Before the quarter started it was announced that all classes were to be held online. As the spring quarter comes to an end for Clark they head into the summer and fall quarter with all classes being online again. For many students this was a new adjustment they had to get used to. As well for professors who weren’t used to having certain classes be online.
Alexis Nelson, a professor at Clark, who teaches English 127 Non-Fiction writing, had to adjust to making this class online. She has taught classes online before, but not this specific class. It was not an easy process as she says. “No, I definitely wouldn’t say it was easy to set up online; the process of creating a new online class, even if it’s one you’ve taught face-to-face, always takes a lot of thought and effort. I had to reinvent many aspects of the class to make it suit the online format better.”
However she does say there are benefits of having the class be online such as giving introverted students a chance to share their ideas and shine in a way they might not do in a in person environment.
Another advantage of having classes online Nelson says is that online classes make it flexible to have time for family and exercising and other self-care routines.
For other professor’s this was nothing new as they’ve taught the class they have before online.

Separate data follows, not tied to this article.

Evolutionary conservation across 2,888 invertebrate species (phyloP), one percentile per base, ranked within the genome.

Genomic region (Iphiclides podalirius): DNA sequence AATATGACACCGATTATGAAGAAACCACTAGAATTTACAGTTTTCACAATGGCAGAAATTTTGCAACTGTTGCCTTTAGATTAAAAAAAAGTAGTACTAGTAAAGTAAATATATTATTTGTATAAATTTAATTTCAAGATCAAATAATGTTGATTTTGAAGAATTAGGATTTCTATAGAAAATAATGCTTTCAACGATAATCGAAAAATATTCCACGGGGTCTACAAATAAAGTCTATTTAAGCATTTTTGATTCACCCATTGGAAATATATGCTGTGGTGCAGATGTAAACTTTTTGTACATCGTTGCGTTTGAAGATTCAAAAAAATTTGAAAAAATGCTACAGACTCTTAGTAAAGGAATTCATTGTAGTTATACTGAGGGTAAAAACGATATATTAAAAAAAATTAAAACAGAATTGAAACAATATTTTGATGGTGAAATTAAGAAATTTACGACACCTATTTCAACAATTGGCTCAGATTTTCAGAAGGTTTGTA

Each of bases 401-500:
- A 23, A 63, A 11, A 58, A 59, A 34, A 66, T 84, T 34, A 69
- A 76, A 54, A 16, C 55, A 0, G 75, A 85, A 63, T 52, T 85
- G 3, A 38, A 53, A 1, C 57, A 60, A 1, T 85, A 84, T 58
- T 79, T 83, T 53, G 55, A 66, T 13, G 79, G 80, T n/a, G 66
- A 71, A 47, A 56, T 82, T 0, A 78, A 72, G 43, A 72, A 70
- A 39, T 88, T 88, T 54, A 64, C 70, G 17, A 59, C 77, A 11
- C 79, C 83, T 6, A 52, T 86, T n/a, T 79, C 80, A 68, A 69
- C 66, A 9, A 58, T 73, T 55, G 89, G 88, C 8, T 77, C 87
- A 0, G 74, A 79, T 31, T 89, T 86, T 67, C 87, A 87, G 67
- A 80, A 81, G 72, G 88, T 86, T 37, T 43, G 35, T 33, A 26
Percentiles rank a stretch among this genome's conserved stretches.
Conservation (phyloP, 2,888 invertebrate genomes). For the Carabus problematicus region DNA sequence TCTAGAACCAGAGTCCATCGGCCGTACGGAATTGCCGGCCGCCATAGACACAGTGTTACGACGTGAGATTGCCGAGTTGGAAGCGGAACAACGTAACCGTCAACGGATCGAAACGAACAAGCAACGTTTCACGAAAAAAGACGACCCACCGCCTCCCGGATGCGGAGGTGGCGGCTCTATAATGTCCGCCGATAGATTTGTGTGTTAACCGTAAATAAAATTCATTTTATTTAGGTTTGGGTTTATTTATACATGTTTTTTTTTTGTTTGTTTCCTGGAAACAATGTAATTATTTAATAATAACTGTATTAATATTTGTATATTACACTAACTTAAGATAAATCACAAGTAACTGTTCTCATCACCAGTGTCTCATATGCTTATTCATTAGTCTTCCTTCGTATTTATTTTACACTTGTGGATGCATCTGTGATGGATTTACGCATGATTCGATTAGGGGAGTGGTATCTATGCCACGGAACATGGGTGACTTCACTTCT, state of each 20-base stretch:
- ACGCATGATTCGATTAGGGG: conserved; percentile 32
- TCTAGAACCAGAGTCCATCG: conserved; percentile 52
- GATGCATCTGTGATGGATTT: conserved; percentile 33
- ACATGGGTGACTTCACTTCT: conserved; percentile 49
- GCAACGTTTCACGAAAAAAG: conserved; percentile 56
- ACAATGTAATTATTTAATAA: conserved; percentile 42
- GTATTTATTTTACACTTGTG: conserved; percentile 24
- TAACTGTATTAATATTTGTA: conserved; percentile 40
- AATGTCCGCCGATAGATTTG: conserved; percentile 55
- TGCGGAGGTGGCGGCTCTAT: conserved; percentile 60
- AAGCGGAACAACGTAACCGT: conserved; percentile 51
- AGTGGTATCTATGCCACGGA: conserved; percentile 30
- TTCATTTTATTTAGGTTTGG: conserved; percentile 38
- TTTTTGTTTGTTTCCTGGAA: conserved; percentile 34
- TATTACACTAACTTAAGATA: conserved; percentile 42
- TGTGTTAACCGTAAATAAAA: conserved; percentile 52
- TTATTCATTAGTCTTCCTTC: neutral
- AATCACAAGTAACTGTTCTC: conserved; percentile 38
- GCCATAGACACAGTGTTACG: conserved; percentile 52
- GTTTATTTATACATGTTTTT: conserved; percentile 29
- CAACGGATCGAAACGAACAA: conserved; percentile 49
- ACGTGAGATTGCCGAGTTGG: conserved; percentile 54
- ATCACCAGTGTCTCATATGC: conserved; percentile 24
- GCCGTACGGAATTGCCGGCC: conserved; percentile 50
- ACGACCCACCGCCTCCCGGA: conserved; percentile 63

Michael Ceriello, another professor at Clark, who teaches Political Science 111- National Government and Politics, has taught the same online class for 20 years. He says, “Setting it up was fairly easy, other than having to change from an 11 week term to a 9 week term. That required some tweaking. The fact that I didn’t have to work too hard to get my classes set up gave me more time to help my department colleagues get their classes ready (two of whom have never taught online at all, and in fact had never even used Canvas at all).”
A challenge Ceriello says was keeping up to a schedule as it’s easy to get distracted when physically not actually being in a classroom or office. As he has kids who were home doing online classes and getting them to doctor appointments.
Another English professor, Elizabeth Donley, who teaches English 275 Advanced Fiction Writing, wishes she had more time to develop her class this quarter and will be spending much time in the summer researching different ways to approach this class online preparing for the fall quarter.
In the future after having most colleges doing the spring semester/quarter will the number of students sticking to online classes rise? Donley says, “I think we’re going to continue to see a demand for online classes (we always have) but face-to-face learning is not going to go away…I do think we’ll see a growth in online learning.”
Overall she wishes she could’ve captured the writing workshop environment, but the engagements in the discussions worked pretty well. As she could tell students were reading the assigned works and giving their thoughtfulness and details in the discussions.
“I’m proud of all of us for making it to the end of the term, the students especially.” -Nelson